On the occasion of the 176th anniversary of the first arrival of Indian immigrant labourers to these shores, I intend to comment briefly, through a couple of letters to the Pres, on the current status of Indo-Trinidadians after their presence here for over a century and a half. I am not certain whether these letters will be published. They may be regarded as ethnic- focused, divisive and contentious or may be deemed irrelevant and inconsequential in these times. Generally, there is a reluctance to publish forthright, uncomfortable commentary on the Indo-Trinidadian presence while there is no such hesitance in giving weekly exposure through columns and letters on the situation of Afro-Trinidadians allegedly experiencing discrimination, neglect and denial of opportunities.
The position which Indo-Trinidadians occupy today in the political and socio-economic system has been the subject of casual speculation, superficial assessment, platitude-based commentary, myths, half-truths and uninformed conclusions. In my view, there has been little by way of focused research, fact-based analysis and objective conclusions on the impact of socio-economic and political developments over the years on the fortunes of Indo-Trinidadians. Nor has there been serious examination of the bases of the myths, half-truths and misconceptions associated with the group. As a result, Indo-Trinidadians exhibit an alarming innocence about their realistic position in the national scheme of things- whether it is the spurious triumphalism of some, the unthinking complacency of others or the placid resignation and acquiescence of the majority in the status quo.
My basic contention is that Indo-Trinidadians do not enjoy a socio-cultural presence, economic power or political influence commensurate with their numbers in the population of which they now constitute approximately 35 per cent and are the largest single minority. The customary rebuttal that Indo-Trinidadians are dominant in business, the professions and land ownership will be addressed later. How much the situation faced by Indo-Trinidadians today was determined by the circumstances of history, how much by deliberate policy and action of the powers that be and how much by their own endeavours or lack of it is a matter of speculation.
The circumstances under which Indian immigrant labour was introduced created some negative, even hostile, responses from all sectors of the society except the plantation owners who were the beneficiaries of this labour. It appears that these negative views and perceptions of the Indian migrants have endured over time and is revived by other groups in times of tension and conflict.
There are some developments which seem to have been important in the formulation of a less than complimentary view of the migrants. While the majority of them had an association with field labour, many were not prepared for the new experience of the extreme rigours of plantation work. It is reported that some resorted to a variety of ruses, trickery, dissimulation and deception in order to avoid the intolerable conditions of their new bondage. In doing so, they were characterized as devious, untrustworthy, unreliable and dishonest and for whom the ends justified the means. It is a view of Indo-Trinidadians still echoed today.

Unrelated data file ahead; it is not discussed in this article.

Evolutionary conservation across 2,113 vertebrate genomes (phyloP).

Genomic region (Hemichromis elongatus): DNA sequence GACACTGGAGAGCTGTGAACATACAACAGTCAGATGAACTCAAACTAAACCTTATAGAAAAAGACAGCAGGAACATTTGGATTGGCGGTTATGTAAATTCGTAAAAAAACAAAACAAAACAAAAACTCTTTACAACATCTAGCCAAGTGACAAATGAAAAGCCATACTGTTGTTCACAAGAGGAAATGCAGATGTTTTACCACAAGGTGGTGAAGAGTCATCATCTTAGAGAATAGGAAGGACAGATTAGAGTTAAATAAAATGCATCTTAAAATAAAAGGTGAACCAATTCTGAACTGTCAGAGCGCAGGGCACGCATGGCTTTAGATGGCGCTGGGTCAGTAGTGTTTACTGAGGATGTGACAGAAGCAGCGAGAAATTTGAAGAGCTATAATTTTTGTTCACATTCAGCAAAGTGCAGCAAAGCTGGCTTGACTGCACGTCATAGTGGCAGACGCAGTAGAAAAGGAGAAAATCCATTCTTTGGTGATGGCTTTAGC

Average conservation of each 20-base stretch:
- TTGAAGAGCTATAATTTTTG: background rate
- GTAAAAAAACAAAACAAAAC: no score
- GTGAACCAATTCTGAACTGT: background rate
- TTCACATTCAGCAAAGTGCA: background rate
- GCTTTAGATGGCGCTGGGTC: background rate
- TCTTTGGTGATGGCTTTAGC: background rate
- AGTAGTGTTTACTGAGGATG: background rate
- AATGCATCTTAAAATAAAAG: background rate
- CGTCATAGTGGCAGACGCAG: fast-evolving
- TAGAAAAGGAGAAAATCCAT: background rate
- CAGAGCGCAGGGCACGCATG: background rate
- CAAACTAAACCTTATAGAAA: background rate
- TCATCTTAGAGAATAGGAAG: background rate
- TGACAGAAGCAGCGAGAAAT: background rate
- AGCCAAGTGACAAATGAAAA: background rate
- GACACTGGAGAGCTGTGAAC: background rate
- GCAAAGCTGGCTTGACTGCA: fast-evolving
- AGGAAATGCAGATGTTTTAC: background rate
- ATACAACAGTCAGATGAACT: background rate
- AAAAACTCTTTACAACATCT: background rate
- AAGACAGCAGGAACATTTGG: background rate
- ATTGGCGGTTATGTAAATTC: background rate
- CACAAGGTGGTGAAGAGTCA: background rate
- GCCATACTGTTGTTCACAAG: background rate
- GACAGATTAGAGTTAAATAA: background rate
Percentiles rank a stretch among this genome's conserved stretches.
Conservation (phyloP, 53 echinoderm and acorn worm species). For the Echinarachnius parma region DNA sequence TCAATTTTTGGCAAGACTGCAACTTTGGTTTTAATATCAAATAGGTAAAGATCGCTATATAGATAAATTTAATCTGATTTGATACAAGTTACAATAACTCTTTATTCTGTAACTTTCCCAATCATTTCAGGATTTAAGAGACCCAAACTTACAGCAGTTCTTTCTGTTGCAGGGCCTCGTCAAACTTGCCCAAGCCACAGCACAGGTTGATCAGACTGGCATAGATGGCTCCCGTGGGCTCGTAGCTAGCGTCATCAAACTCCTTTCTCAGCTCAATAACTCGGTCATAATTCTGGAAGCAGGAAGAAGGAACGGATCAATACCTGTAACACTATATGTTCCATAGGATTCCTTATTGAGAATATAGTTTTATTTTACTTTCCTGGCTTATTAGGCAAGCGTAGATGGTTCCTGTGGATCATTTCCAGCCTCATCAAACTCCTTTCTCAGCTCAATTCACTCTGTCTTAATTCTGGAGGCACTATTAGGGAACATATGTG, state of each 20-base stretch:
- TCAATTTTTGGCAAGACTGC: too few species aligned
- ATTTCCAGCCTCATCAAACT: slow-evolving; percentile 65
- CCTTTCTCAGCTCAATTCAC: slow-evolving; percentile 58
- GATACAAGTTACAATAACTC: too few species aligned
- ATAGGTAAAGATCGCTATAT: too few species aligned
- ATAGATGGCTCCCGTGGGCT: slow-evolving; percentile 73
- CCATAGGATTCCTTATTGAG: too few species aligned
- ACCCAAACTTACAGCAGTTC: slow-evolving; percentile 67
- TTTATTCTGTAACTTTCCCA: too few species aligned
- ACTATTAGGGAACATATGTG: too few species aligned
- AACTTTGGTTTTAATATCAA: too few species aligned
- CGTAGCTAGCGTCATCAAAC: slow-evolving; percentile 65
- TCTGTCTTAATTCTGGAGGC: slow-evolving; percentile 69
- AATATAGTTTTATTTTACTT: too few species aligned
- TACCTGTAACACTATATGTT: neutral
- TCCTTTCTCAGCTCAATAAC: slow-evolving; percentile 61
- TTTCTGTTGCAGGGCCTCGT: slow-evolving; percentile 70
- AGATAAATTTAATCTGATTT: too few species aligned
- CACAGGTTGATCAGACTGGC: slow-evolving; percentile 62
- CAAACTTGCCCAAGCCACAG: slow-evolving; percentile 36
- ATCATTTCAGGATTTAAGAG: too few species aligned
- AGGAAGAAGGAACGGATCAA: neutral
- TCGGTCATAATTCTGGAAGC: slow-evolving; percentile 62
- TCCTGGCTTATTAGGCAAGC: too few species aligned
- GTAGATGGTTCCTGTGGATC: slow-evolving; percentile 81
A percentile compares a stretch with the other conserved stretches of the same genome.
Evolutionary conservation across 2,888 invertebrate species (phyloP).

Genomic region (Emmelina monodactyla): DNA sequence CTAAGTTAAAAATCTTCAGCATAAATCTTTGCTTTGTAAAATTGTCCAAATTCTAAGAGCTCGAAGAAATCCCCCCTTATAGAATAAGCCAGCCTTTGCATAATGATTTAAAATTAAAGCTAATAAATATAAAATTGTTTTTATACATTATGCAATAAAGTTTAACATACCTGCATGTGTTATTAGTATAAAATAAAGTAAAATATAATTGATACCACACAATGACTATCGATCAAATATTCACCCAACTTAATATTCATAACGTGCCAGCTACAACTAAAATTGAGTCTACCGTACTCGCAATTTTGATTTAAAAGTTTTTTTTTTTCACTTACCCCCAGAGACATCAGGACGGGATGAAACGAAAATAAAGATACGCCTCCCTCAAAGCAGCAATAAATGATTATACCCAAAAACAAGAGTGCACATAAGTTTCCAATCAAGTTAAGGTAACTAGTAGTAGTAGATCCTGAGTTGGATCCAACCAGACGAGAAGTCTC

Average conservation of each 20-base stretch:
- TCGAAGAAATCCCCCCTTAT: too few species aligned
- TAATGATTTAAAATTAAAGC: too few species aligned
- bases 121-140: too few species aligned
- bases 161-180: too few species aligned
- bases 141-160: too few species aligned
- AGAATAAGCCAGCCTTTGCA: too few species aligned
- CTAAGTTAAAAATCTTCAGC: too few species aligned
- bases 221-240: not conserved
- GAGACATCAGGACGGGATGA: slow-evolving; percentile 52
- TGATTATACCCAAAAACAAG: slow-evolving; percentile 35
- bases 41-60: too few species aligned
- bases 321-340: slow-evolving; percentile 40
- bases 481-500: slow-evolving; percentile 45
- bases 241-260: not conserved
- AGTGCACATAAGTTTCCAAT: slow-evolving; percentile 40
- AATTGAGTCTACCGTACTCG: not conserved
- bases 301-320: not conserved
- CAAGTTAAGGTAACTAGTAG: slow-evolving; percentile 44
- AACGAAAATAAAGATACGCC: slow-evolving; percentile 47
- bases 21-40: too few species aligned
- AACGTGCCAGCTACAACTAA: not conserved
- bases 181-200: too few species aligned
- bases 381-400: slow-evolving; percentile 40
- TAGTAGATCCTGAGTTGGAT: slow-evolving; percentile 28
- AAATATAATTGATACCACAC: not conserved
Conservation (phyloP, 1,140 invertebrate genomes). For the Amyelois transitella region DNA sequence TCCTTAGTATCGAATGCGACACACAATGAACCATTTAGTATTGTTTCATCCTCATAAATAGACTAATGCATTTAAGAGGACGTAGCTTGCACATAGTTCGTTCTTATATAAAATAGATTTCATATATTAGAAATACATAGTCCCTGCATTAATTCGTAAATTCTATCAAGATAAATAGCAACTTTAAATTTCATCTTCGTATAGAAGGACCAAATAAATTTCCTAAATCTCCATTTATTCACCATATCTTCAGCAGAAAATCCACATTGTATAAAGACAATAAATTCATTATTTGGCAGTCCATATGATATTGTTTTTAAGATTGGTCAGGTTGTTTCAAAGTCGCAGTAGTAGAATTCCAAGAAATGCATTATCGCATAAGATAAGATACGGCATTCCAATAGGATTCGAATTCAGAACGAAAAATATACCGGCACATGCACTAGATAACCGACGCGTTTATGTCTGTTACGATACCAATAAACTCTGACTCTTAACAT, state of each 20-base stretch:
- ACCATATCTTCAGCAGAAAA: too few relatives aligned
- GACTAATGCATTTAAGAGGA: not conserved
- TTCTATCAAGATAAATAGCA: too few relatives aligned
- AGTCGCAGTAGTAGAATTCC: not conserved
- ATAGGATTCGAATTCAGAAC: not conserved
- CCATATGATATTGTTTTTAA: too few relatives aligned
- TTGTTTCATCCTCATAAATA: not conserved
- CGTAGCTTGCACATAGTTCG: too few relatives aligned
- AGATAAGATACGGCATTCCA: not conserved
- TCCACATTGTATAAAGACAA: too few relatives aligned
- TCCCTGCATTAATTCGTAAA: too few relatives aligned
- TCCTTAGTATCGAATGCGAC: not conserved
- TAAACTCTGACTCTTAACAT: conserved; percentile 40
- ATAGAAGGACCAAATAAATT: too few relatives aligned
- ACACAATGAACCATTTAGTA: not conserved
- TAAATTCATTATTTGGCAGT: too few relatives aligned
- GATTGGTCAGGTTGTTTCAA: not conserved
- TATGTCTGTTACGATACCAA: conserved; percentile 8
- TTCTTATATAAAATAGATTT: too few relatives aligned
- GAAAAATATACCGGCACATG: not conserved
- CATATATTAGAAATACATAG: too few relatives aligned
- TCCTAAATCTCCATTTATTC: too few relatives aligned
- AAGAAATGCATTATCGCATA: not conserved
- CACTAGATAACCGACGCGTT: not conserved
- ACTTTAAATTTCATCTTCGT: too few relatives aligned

The emancipated slaves were made to believe that the migrant workers were scab labour brought in to undermine their claims for higher wages. If research shows that the plantation owners could not have afforded higher wages or that the freed African slaves would have left the inhumane working conditions of the plantations whether or not higher wages were offered, then the designation of scab labour was merely a pretext for opposition to the migrants’ presence. If today, Afro-Trinidadians perceive the existence and activities of Indo-Trinidadians as inimical to their own advance, the seeds of such suspicion were sown a long time ago.
Another significant issue was the fact that the migrants’ initial stay was limited by contract to five years after which they would return to India. Thus, migrants were not regarded as part of the society but as transients who merely enjoyed a temporary sojourn here. With no local roots their loyalty and fidelity was assumed to be to India. However, with the passage of time the vast majority of Indian migrants and their descendants decided to make Trinidad their permanent home yet it continued to be assumed that their commitment was to India and that they really did not belong here. Even into the 20th century and after the end of the Indentureship in 1917, people of Indian descent domiciled in Trinidad continued to be classified under the heading “Alien” in the Census. If the perception among Afro-Trinidadians was that Indo-Trinidadians did not really belong here and their patriotism was questionable, a logical consequence was that they ought not to be afforded the full benefits of citizenship and that some form of discrimination and exclusion was justified.
To compound the idea of separateness and exclusiveness was the fact that the descendants of the immigrants continued to live in isolated communities and to adhere to their traditional religions of Hinduism and Islam which were alien to dominant mainstream Christianity. Their cultural practices and traditions were seen to be antithetical to the established norms, mores, ethos and values of the wider society. Since this religious and cultural aloofness persisted and integration into mainstream culture resisted, the Indo-Trinidadian community was seen as recalcitrant and even reactionary and hostile to progressive ides, practices and national objectives. Even today, in coded or direct language, Indo-Trinidadians are associated with recalcitrant, non-conforming, uncooperative and divisive propensities.
By Trevor Sudama